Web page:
The UN Human Rights Council’s and UN treaty bodies’ sessions can be watched via UN Web TV. The IACHR’s session can be watched on its YouTube channel, and the IACtHR’s session may be viewed on its website or Vimeo page. The ECtHR hearings can be viewed on its webcast.
To view human rights bodies’ past and future activities, visit the IJRC Hearings & Sessions Calendar. Read more
A military parade in Bolivia
Credit: Richard12sep.1993 via Wikimedia Commons
On September 14, 2017, the Inter-American Commission on Human Rights (IACHR) issued a press release, applauding the Bolivian government’s establishment of a Truth Commission on August 21, 2017. [IACHR Press Release: Bolivia] The Truth Commission will investigate allegations of grave human rights violations and crimes against humanity that occurred between November 4, 1964 through October 10, 1982, during the military and authoritarian rule of Bolivia. [IACHR Press Release: Bolivia; Amnesty International] See Ley N 879, Ley de la Comision de la Verdad, 23 December 2016 (Bolivia) (in Spanish only). The law establishing the Truth Commission, Law 879 of December 23, 2016, set its objective as “to solve the murders, forced disappearances, tortures, arbitrary detentions, and sexual violence, considered grave human rights violations, which were committed in Bolivia for political and ideological motives.” [IACHR Press Release: Bolivia] The Truth Commission, composed of five members, will remain in place for two years, during which time the members will carry out investigations and report on their findings. [IACHR Press Release: Bolivia]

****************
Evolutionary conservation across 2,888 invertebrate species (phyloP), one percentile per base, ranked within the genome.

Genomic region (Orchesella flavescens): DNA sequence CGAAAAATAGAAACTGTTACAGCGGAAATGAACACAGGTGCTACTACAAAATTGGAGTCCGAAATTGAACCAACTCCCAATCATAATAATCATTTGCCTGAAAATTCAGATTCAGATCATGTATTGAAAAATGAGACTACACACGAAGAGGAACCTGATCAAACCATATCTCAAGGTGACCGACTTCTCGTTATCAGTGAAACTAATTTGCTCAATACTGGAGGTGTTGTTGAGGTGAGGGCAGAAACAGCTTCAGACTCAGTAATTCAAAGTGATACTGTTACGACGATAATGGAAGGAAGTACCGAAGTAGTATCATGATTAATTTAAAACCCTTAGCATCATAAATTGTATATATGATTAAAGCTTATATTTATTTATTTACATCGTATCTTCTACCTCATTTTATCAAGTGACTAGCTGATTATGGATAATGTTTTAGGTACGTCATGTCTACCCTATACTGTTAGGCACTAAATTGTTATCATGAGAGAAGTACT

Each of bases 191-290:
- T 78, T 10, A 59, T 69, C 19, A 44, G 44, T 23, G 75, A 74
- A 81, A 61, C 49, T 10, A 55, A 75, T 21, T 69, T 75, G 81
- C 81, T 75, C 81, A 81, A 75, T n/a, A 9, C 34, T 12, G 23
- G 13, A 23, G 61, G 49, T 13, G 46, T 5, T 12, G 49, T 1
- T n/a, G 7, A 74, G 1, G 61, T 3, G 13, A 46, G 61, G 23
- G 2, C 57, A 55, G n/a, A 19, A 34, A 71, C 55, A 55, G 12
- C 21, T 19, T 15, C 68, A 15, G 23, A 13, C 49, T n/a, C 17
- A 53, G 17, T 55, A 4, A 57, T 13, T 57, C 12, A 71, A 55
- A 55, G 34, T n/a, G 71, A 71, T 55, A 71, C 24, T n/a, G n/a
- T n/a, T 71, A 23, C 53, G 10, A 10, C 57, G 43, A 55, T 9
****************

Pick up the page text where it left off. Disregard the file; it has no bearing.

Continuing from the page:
The establishment of the Truth Commission follows a long period of widespread impunity, since 1982, for the grave human rights violations committed during the 18-year period, and its findings, the IACHR has noted, will contribute to ensuring justice for the victims’ families and to preventing further injustice. [IACHR Press Release: Bolivia; Amnesty International] Bolivia previously made efforts towards seeking and promoting truth; however, the government made little progress, and those efforts were limited to violations relating to forced disappearances. [IACHR Press Release: Bolivia] Representatives of the victims’ families as well as civil society, though, continued to advocate for the establishment of a Truth Commission to ensure that the violations will be “remember[ed], record[ed], and clarif[ied].” [Amnesty International] Read more
The Special Rapporteur on the human rights of internally displaced persons
Credit: UN Photo/Jean-Marc Ferré